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Plenty-cookbook-book-cover

Cook the Book: Falling Back in Love with Cookbooks

Plenty-cookbook-book-coverOnce upon a time, I was an organized home cook. I planned our weekly menus for our meals at home, shopped for only fresh ingredients weekly, and did all my prep work in the mornings before work. Then I had a baby and all of my careful, well-honed organization went out the window. Gone were the days when I had time to flip through my cookbooks at a leisurely pace. I tried to make meal plans but then a baby wouldn’t stop crying and something would burn or a toddler interrupted me a thousand times before I could dice a shallot. Food shopping became a marathon exercise of half-remembered lists and saying “No, put that down; we don’t need that!”

Like every aspect of motherhood, there was a learning curve. Feeding my family was essential but I had to figure out how I could get back to my love of cooking instead of just throwing something (rather unhealthy) together while feeling exhausted and underappreciated. One simple change has made a difference: time has passed. I no longer have a baby or a toddler but a nearly self sufficient elementary school aged child who loves to cook herself. My husband arrives home on the later side, so I feed my daughter earlier in the evening and he and I eat after bedtime, leaving me a little time to put something decent together.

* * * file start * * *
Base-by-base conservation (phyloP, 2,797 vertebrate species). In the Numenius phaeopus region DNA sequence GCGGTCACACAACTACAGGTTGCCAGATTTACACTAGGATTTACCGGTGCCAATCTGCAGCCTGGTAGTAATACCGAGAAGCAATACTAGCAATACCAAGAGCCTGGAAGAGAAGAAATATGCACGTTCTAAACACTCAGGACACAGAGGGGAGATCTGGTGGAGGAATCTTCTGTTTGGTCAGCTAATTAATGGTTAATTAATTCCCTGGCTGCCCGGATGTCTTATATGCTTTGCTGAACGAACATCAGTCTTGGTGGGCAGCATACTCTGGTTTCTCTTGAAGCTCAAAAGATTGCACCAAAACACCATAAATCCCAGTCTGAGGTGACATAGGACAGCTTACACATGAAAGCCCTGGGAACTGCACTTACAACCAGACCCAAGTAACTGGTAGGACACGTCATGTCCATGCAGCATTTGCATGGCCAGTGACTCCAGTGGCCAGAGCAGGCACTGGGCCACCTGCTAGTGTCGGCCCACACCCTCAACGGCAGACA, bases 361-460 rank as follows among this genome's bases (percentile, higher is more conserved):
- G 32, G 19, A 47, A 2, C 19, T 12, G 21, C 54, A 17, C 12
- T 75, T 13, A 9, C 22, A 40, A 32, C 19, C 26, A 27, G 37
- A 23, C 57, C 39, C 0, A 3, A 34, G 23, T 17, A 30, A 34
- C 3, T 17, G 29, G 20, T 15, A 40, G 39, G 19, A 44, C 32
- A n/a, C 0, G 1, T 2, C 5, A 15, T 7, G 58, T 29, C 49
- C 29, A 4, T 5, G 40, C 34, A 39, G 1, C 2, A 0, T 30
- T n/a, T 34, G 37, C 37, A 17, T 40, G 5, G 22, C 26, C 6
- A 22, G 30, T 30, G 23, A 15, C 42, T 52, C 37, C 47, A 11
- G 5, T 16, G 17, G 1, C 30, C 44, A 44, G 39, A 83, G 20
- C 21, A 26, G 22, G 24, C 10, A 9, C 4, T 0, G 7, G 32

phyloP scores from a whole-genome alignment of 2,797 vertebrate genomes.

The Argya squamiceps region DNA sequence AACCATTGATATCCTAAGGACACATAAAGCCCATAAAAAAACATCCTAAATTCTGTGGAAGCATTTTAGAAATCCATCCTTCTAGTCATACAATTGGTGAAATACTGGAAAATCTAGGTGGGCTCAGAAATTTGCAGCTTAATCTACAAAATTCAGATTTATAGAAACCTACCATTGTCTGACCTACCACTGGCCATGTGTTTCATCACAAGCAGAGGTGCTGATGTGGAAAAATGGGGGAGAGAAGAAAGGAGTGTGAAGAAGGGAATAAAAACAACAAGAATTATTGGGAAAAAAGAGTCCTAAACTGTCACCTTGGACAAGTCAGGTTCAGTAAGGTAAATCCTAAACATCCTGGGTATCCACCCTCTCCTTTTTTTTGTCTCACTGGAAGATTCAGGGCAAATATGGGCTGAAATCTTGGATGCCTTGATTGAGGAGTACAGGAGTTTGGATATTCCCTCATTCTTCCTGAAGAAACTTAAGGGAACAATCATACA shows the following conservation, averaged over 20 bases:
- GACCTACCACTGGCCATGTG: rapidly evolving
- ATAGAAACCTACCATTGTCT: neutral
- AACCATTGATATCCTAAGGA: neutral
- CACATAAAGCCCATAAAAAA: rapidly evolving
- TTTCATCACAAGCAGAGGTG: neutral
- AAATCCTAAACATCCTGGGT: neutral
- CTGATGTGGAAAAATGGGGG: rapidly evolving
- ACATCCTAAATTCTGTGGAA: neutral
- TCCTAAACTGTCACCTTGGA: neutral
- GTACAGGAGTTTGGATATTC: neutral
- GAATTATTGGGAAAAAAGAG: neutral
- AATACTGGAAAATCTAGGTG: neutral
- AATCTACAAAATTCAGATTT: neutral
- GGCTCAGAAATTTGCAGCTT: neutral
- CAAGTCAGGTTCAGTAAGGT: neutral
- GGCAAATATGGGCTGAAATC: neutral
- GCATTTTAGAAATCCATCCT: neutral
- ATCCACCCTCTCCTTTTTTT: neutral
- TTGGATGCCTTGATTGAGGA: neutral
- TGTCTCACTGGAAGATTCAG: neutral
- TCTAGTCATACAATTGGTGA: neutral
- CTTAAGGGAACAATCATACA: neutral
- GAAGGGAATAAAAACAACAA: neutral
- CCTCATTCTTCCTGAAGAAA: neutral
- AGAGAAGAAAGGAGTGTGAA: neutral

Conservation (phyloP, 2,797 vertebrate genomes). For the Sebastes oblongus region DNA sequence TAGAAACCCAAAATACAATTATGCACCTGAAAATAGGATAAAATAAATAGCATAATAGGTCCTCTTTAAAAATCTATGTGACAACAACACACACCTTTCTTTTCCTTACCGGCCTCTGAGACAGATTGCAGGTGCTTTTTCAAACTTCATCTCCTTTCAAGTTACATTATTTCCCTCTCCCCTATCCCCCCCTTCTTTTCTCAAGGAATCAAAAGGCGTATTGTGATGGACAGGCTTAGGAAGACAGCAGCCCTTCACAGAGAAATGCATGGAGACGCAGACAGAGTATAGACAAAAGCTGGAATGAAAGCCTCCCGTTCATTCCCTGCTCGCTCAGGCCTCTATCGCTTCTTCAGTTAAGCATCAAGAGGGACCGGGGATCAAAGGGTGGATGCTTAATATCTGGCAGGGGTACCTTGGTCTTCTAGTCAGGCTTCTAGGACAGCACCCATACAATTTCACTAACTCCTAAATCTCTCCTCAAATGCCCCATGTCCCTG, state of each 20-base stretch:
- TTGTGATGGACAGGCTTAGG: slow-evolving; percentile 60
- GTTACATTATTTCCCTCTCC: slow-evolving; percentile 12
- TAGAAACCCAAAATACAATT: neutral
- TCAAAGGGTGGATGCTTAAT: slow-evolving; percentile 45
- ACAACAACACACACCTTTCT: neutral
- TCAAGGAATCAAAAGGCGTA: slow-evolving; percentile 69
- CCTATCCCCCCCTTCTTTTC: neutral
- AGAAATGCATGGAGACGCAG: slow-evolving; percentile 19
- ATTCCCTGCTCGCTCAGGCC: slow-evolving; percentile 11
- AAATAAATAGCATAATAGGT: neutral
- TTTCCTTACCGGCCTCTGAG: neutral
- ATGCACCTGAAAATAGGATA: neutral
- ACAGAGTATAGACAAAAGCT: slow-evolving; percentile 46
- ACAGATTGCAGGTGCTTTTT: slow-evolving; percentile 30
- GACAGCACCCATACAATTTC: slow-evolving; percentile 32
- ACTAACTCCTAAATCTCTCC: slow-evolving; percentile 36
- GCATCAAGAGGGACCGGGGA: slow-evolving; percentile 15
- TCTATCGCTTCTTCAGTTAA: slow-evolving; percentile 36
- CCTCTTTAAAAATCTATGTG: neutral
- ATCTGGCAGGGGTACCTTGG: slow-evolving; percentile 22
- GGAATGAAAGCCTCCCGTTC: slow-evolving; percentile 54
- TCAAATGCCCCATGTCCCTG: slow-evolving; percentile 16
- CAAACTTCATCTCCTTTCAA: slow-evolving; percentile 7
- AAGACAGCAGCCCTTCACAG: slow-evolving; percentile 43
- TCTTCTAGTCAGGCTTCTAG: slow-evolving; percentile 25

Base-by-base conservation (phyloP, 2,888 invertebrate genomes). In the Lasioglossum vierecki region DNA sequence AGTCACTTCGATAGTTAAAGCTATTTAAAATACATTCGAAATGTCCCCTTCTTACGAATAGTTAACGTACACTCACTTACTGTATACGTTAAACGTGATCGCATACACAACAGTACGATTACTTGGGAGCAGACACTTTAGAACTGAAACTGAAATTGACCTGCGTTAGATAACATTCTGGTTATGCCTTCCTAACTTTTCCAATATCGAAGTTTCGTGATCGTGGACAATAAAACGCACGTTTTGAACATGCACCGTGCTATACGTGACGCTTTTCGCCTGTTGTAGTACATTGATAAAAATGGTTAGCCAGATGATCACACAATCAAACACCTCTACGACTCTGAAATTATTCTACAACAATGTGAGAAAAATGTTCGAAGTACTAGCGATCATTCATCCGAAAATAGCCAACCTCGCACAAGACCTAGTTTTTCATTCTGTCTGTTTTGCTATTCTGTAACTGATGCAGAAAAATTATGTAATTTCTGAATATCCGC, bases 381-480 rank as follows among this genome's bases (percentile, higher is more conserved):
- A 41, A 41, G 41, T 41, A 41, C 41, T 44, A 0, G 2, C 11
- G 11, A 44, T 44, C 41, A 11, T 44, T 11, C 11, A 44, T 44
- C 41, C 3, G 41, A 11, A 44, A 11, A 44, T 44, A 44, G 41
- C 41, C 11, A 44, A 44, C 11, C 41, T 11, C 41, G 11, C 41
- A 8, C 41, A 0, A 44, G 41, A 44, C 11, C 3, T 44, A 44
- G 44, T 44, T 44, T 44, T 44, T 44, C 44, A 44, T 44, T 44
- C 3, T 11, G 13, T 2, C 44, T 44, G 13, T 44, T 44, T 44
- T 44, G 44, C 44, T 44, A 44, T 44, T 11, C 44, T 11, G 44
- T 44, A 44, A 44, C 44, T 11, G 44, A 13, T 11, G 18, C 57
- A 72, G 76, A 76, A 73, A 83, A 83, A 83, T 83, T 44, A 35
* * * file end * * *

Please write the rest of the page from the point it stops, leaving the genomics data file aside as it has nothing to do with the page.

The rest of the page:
I’ve tried several strategies. My first attempt to reawaken the love of cooking was signing up for Blue Apron, a delivery service that provided meal kits to be prepared at home. The recipes looked delicious and the ingredients were extremely fresh but I soon experienced a few downfalls. First of all, I couldn’t choose what meals would arrive in a given week. Some people like that type of variety, but I suppose I’m more of a creature of habit than I realized. I like to look forward to things, even meals. Secondly, many of the recipes had steps I deemed unnecessary. I remember angrily shelling edamame and thinking, “But I could have bought shelled edamame to begin with and saved time!” I have a decent amount of experience in the kitchen, and I automatically scan recipes to see how I can streamline steps to maximize my time. One of my key time savers is buying produce already prepared and ready to use.

Blue Apron didn’t last long and I had already set my sights on switching to Plated, another meal kit delivery service that allowed us to pick from thirteen recipes each week. I solved my first problem by giving myself more control over what we received each week. I also found that Plated recipes required less fuss with ingredient preparation. We had a few issues with the actual delivery that led us to cancel the service so I was back at square one with meal planning.

Now that my daughter is a little older, I’m feeling the tug towards my long-neglected cookbook collection. Since discovering a new delivery service through Amazon called Prime Now, I’m starting to entertain the idea of going back to traditional meal planning with an updated food shopping service. Simply create a shopping list on your Prime Now app and someone will shop FOR you at Whole Foods and then deliver the grocery order to your house. No more wrangling a cranky child and an unwieldy shopping cart. That freedom has helped me rediscover some of my old favorite recipes from the dusty cookbooks on my shelves.